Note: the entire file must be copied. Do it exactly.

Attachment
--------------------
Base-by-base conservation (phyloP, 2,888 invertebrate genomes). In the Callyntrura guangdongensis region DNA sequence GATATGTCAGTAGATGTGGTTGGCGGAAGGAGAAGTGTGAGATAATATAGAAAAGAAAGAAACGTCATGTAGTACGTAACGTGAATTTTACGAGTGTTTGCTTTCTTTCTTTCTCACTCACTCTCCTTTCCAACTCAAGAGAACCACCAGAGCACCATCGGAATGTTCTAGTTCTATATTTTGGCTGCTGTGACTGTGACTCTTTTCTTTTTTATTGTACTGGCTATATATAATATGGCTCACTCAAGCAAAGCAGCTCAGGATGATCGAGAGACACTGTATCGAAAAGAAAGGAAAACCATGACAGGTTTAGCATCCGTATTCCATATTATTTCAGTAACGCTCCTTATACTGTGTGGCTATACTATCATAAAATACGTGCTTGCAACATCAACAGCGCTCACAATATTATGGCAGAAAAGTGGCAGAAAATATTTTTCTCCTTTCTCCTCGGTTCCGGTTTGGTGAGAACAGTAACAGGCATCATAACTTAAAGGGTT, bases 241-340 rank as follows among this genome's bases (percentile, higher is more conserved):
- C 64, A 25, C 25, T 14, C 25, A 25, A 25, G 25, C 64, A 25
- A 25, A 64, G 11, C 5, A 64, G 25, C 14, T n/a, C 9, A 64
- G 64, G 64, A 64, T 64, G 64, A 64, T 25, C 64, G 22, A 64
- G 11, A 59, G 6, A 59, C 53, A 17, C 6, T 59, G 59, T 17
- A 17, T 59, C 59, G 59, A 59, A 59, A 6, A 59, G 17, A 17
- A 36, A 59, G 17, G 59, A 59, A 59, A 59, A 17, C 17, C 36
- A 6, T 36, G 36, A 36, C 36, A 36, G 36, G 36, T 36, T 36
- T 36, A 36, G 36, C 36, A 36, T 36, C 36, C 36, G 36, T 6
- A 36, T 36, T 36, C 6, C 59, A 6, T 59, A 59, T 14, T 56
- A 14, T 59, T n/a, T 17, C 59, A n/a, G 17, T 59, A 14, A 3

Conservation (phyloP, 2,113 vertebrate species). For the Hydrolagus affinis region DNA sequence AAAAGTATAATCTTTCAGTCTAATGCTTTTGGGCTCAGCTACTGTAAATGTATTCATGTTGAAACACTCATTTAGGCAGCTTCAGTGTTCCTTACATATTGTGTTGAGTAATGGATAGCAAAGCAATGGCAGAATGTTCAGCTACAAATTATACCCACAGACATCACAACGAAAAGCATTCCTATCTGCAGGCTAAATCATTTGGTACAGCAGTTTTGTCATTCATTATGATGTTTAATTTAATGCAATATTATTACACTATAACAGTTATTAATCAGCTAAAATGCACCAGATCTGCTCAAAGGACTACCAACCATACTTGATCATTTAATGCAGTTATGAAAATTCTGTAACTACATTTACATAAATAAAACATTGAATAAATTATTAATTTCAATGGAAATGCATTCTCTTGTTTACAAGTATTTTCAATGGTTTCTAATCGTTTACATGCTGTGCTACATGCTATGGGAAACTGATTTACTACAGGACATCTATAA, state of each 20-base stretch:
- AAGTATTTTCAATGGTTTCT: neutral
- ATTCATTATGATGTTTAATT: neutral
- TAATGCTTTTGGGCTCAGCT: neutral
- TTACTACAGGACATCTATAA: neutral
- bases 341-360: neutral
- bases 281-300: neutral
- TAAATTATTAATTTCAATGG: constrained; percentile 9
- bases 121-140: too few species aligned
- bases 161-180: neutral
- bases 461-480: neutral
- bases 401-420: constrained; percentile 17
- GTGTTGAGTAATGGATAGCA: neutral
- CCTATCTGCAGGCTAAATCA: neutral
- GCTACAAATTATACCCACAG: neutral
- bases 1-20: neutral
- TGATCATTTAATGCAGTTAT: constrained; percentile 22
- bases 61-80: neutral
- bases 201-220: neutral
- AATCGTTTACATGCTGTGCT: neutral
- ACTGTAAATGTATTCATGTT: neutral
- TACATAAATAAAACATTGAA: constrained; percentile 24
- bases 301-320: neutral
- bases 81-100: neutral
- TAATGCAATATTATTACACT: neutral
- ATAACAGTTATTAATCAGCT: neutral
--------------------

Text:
Base-by-base conservation (phyloP, 2,888 invertebrate genomes). In the Callyntrura guangdongensis region DNA sequence GATATGTCAGTAGATGTGGTTGGCGGAAGGAGAAGTGTGAGATAATATAGAAAAGAAAGAAACGTCATGTAGTACGTAACGTGAATTTTACGAGTGTTTGCTTTCTTTCTTTCTCACTCACTCTCCTTTCCAACTCAAGAGAACCACCAGAGCACCATCGGAATGTTCTAGTTCTATATTTTGGCTGCTGTGACTGTGACTCTTTTCTTTTTTATTGTACTGGCTATATATAATATGGCTCACTCAAGCAAAGCAGCTCAGGATGATCGAGAGACACTGTATCGAAAAGAAAGGAAAACCATGACAGGTTTAGCATCCGTATTCCATATTATTTCAGTAACGCTCCTTATACTGTGTGGCTATACTATCATAAAATACGTGCTTGCAACATCAACAGCGCTCACAATATTATGGCAGAAAAGTGGCAGAAAATATTTTTCTCCTTTCTCCTCGGTTCCGGTTTGGTGAGAACAGTAACAGGCATCATAACTTAAAGGGTT, bases 241-340 rank as follows among this genome's bases (percentile, higher is more conserved):
- C 64, A 25, C 25, T 14, C 25, A 25, A 25, G 25, C 64, A 25
- A 25, A 64, G 11, C 5, A 64, G 25, C 14, T n/a, C 9, A 64
- G 64, G 64, A 64, T 64, G 64, A 64, T 25, C 64, G 22, A 64
- G 11, A 59, G 6, A 59, C 53, A 17, C 6, T 59, G 59, T 17
- A 17, T 59, C 59, G 59, A 59, A 59, A 6, A 59, G 17, A 17
- A 36, A 59, G 17, G 59, A 59, A 59, A 59, A 17, C 17, C 36
- A 6, T 36, G 36, A 36, C 36, A 36, G 36, G 36, T 36, T 36
- T 36, A 36, G 36, C 36, A 36, T 36, C 36, C 36, G 36, T 6
- A 36, T 36, T 36, C 6, C 59, A 6, T 59, A 59, T 14, T 56
- A 14, T 59, T n/a, T 17, C 59, A n/a, G 17, T 59, A 14, A 3

Conservation (phyloP, 2,113 vertebrate species). For the Hydrolagus affinis region DNA sequence AAAAGTATAATCTTTCAGTCTAATGCTTTTGGGCTCAGCTACTGTAAATGTATTCATGTTGAAACACTCATTTAGGCAGCTTCAGTGTTCCTTACATATTGTGTTGAGTAATGGATAGCAAAGCAATGGCAGAATGTTCAGCTACAAATTATACCCACAGACATCACAACGAAAAGCATTCCTATCTGCAGGCTAAATCATTTGGTACAGCAGTTTTGTCATTCATTATGATGTTTAATTTAATGCAATATTATTACACTATAACAGTTATTAATCAGCTAAAATGCACCAGATCTGCTCAAAGGACTACCAACCATACTTGATCATTTAATGCAGTTATGAAAATTCTGTAACTACATTTACATAAATAAAACATTGAATAAATTATTAATTTCAATGGAAATGCATTCTCTTGTTTACAAGTATTTTCAATGGTTTCTAATCGTTTACATGCTGTGCTACATGCTATGGGAAACTGATTTACTACAGGACATCTATAA, state of each 20-base stretch:
- AAGTATTTTCAATGGTTTCT: neutral
- ATTCATTATGATGTTTAATT: neutral
- TAATGCTTTTGGGCTCAGCT: neutral
- TTACTACAGGACATCTATAA: neutral
- bases 341-360: neutral
- bases 281-300: neutral
- TAAATTATTAATTTCAATGG: constrained; percentile 9
- bases 121-140: too few species aligned
- bases 161-180: neutral
- bases 461-480: neutral
- bases 401-420: constrained; percentile 17
- GTGTTGAGTAATGGATAGCA: neutral
- CCTATCTGCAGGCTAAATCA: neutral
- GCTACAAATTATACCCACAG: neutral
- bases 1-20: neutral
- TGATCATTTAATGCAGTTAT: constrained; percentile 22
- bases 61-80: neutral
- bases 201-220: neutral
- AATCGTTTACATGCTGTGCT: neutral
- ACTGTAAATGTATTCATGTT: neutral
- TACATAAATAAAACATTGAA: constrained; percentile 24
- bases 301-320: neutral
- bases 81-100: neutral
- TAATGCAATATTATTACACT: neutral
- ATAACAGTTATTAATCAGCT: neutral